Nebraska Medical Cannabis Campaigns Fail to Reach Ballot

The campaigns to legalize medical cannabis in Nebraska weren’t able to collect enough signatures to qualify for November election ballots, but state Sen. Jen Day (D) said she would introduce legalization legislation in the next session.

Full story after the jump.

The Nebraska campaigns seeking to put a medical cannabis legalization question on midterm election ballots failed to collect enough signatures, Secretary of State Robert Evnen announced on Monday. However, state Sen. Jen Day (D) told Iowa Capital Dispatch on Tuesday that she will introduce a bill during the next legislative session to enact the reforms. 

In a press release, Evnen’s office said the ballot initiatives “failed to meet the Nebraska Constitutional signature requirements” which require a total of 7% of registered voters as of July 7, 2022, and 5% of registered voters in at least 38 of Nebraska’s 93 counties.  

The number of valid signatures required statewide is 86,776, Evnen’s office said. 

The Medical Cannabis Patient Protections Initiative submitted 77,843 valid signatures, reaching the 5% threshold in 26 counties, while the Medical Cannabis Regulation initiative submitted 77,119 valid signatures, meeting the 5% threshold in 27 counties, Evnen’s office said. 

Day told the Capital Dispatch that she, along with advocates, “will exhaust every measure possible to get Nebraskans the medical freedom they deserve and want.” Medical cannabis legalization advocates have also pledged to launch another petition drive following the failure of this year’s campaign.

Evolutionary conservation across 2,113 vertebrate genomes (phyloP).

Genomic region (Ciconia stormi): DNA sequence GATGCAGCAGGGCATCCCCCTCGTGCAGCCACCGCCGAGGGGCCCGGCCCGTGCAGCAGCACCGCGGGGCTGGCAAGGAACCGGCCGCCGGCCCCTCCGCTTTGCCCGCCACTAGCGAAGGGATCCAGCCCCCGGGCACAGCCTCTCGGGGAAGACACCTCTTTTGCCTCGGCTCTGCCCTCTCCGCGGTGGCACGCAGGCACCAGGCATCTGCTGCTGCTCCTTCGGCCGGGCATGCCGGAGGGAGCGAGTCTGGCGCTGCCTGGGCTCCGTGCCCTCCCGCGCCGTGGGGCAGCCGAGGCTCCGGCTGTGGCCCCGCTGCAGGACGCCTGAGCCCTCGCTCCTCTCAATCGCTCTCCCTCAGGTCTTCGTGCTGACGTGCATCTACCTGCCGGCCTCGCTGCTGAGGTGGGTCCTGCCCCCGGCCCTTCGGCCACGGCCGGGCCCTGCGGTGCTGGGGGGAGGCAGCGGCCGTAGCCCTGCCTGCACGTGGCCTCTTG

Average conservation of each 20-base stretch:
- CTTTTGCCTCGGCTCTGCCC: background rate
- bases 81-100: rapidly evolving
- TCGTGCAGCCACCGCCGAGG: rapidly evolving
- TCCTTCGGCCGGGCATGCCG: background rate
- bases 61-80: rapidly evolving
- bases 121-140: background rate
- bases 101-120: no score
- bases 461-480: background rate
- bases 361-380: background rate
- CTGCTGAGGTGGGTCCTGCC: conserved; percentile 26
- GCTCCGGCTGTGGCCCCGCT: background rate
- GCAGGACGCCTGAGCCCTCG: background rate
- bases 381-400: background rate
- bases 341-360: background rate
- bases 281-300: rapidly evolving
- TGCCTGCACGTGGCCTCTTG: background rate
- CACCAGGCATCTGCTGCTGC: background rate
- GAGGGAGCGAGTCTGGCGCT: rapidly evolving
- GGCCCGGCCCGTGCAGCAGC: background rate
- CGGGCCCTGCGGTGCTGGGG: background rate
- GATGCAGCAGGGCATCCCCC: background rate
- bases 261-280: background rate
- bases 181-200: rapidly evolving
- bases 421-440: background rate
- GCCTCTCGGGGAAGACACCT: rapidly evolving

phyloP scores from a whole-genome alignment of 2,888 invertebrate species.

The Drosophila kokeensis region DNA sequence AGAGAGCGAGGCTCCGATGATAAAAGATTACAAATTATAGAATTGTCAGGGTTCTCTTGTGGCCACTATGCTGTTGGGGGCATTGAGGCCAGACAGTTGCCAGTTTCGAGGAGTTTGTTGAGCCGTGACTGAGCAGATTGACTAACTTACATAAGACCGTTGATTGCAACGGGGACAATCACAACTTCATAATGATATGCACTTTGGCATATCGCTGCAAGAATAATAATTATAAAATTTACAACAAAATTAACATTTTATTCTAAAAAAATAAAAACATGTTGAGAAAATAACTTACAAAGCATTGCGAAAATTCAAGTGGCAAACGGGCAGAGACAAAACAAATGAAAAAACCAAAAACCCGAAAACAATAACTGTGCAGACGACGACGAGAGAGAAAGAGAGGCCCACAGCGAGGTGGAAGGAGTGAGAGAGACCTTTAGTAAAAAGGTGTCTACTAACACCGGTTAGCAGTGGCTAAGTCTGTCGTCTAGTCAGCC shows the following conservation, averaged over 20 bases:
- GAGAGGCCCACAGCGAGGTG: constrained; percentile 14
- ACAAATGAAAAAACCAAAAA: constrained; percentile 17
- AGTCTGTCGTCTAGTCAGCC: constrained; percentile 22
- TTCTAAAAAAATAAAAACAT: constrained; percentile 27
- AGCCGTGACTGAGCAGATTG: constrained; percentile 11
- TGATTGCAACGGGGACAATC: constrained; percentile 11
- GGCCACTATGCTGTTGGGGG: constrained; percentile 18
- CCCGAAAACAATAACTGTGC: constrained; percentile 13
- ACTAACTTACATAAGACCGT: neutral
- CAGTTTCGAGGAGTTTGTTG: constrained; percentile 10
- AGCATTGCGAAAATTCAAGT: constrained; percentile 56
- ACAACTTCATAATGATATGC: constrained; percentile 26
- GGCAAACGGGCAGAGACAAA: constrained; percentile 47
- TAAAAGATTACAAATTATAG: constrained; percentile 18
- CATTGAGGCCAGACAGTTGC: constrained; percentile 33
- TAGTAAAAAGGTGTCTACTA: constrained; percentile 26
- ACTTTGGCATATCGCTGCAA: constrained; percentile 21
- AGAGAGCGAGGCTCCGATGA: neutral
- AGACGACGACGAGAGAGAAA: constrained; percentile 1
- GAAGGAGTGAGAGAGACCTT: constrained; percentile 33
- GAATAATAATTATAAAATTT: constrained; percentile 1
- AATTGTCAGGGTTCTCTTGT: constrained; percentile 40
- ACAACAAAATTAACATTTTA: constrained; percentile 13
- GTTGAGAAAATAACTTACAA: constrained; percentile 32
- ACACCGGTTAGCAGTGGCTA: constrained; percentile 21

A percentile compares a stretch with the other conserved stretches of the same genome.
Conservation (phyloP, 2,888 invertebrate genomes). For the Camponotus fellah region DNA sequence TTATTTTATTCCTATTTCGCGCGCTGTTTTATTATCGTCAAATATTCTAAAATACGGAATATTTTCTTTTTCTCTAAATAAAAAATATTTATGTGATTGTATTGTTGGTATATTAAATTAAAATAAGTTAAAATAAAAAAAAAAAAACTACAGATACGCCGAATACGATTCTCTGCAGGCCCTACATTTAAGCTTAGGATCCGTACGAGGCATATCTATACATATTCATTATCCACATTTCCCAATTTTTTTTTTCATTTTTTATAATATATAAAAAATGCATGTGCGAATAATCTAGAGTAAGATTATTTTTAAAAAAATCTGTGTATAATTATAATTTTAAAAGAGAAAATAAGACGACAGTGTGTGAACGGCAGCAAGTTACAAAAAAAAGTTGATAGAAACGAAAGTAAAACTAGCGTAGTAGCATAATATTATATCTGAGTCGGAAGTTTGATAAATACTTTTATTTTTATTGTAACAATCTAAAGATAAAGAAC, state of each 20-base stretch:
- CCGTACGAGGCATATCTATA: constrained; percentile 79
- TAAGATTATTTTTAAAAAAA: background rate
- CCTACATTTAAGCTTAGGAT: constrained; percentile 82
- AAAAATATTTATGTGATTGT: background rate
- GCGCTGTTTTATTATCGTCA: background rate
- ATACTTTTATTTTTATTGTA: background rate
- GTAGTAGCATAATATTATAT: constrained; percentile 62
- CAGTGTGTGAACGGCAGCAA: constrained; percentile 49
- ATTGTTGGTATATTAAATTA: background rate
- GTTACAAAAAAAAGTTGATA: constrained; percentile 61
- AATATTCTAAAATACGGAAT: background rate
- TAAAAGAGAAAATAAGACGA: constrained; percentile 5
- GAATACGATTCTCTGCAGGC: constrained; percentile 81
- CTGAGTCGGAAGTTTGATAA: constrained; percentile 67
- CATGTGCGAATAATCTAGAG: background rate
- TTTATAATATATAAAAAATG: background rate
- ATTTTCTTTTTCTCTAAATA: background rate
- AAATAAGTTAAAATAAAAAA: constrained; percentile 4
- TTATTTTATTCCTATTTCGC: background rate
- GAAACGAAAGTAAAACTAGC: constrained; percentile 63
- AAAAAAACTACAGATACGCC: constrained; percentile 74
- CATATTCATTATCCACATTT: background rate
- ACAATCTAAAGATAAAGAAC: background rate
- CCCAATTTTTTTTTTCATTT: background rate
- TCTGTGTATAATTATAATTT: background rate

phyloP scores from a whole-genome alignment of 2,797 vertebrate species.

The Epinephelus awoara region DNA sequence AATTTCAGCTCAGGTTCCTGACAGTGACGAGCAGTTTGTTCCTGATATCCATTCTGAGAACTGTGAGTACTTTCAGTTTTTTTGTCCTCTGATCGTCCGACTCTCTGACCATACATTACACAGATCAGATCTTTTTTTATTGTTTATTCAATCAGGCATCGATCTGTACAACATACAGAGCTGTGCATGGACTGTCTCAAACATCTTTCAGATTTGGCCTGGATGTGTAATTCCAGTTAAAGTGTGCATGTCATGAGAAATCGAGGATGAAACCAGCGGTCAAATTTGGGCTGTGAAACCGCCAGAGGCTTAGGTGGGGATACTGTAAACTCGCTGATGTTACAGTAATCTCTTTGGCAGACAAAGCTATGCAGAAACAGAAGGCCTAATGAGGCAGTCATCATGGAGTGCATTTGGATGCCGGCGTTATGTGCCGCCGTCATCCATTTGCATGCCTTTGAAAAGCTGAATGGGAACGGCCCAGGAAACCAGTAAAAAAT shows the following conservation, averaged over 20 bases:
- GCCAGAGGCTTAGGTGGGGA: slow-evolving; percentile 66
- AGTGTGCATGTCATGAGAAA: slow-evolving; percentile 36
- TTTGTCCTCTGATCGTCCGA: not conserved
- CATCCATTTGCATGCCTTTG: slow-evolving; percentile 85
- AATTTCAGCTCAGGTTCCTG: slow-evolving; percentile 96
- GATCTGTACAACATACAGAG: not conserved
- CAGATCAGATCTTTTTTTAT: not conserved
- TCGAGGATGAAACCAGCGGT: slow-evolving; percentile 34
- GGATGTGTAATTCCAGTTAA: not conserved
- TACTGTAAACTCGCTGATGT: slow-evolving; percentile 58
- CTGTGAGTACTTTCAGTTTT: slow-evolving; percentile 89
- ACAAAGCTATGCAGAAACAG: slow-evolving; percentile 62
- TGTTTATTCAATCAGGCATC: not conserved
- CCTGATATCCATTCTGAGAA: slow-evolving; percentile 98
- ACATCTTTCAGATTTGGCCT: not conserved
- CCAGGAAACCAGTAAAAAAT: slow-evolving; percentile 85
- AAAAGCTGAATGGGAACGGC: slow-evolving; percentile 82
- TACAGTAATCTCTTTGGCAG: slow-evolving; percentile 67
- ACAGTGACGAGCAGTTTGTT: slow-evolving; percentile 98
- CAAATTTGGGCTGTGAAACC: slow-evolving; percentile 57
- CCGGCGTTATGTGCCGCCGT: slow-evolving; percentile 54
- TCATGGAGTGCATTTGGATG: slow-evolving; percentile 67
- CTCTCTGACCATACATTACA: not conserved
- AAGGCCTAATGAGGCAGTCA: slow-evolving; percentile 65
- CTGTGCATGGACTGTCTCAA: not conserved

A survey published in May by the University of Nebraska-Lincoln estimated that in 2020 and 2021, 83% of Nebraskans supported medical cannabis legalization in the state and that in 2020, 40% of state residents supported adult-use reforms and support for those reforms increased to 46% last year.   

Medical cannabis legalization is opposed by Republican Gov. Pete Ricketts who, in December, appeared in an anti-cannabis ad saying cannabis “is not medicine.” The comments in the ad were less inflammatory than a statement he made in March 2021 when he said legalizing medical cannabis would “kill your kids” and it was a “dangerous drug.” 

Nebraska’s 2023 session begins January 4. 

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